Insurance Payout Options

Posted by on Jan. 2, 2013

Should you file for an insurance claim, the insurance company wouldn’t give you what is due in cold, hard cash; not even as direct deposit to the bank of your choice. Insurance providers typically present claimants with different options as to what form the payout can be.

Specified income
Under this scheme, you as the beneficiary will be the one who controls the amount and the period on which to receive the claim. You can choose if you want the payment to be distributed quarterly or annually, for example. If your policy’s benefit is $200,000, you may schedule to receive an annual stipend of $10,000 for twenty years. You can also elect a secondary beneficiary should there be any untoward incident such as your death before the end of the timetable.

Interest only
For this option, you as the beneficiary can choose to receive the interest on the amount of the policy, with the principal left untouched. In addition, you are allowed to withdraw from the principal amount or choose another payout option at a later date.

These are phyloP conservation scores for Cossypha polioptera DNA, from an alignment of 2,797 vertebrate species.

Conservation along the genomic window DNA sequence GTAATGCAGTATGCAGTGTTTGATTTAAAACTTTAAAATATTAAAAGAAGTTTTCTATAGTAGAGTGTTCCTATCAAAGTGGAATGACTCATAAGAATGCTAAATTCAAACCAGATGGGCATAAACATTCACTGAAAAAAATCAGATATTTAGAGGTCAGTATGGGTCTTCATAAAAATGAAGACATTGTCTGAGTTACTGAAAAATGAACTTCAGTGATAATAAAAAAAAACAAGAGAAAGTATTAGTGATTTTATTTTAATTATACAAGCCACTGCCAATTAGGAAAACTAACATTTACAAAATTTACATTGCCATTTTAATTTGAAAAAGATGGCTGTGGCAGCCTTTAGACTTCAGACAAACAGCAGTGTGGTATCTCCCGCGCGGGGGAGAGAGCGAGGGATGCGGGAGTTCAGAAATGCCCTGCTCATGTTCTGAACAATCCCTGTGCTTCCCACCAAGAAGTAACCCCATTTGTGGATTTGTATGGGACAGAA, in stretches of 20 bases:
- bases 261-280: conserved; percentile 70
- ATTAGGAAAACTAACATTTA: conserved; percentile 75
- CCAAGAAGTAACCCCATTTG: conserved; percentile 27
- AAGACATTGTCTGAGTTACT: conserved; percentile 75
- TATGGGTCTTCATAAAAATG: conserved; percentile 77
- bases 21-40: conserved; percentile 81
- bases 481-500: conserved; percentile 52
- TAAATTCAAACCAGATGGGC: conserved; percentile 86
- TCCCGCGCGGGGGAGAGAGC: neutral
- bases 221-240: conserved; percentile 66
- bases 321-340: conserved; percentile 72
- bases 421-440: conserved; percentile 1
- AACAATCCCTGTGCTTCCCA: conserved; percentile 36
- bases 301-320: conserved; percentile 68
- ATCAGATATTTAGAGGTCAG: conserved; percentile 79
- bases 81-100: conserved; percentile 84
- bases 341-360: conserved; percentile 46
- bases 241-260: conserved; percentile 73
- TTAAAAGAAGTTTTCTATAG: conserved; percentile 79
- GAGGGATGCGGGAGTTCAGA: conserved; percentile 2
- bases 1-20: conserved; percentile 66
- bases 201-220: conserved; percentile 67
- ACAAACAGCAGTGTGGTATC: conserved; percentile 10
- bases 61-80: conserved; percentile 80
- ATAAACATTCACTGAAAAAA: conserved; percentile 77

Conditional payout
The insurance provider may settle for partial payment if stipulated conditions are met, even if the policy hasn’t matured. For example, the company may opt to pay for repairs in full if you secured the services of a qualified contractor connected with the firm. For life insurance policies, you can either get a lifetime income or a guaranteed, fixed amount every month that ceases upon death, and no options for beneficiaries; or a period life income where a portion of the payout is distributed for a certain period of time based on agreement.

Lump sum
For this payout, you receive all that you are entitled under the coverage in one payment after insurance maturity. You can also arrange for advanced payment from the insurance policy if you need funds immediately.

Knowing these choices and taking into consideration your financial needs, you can maximize the benefits you will get from your insurance policies.

 

[Photo Credit: quaziefoto on Flickr]


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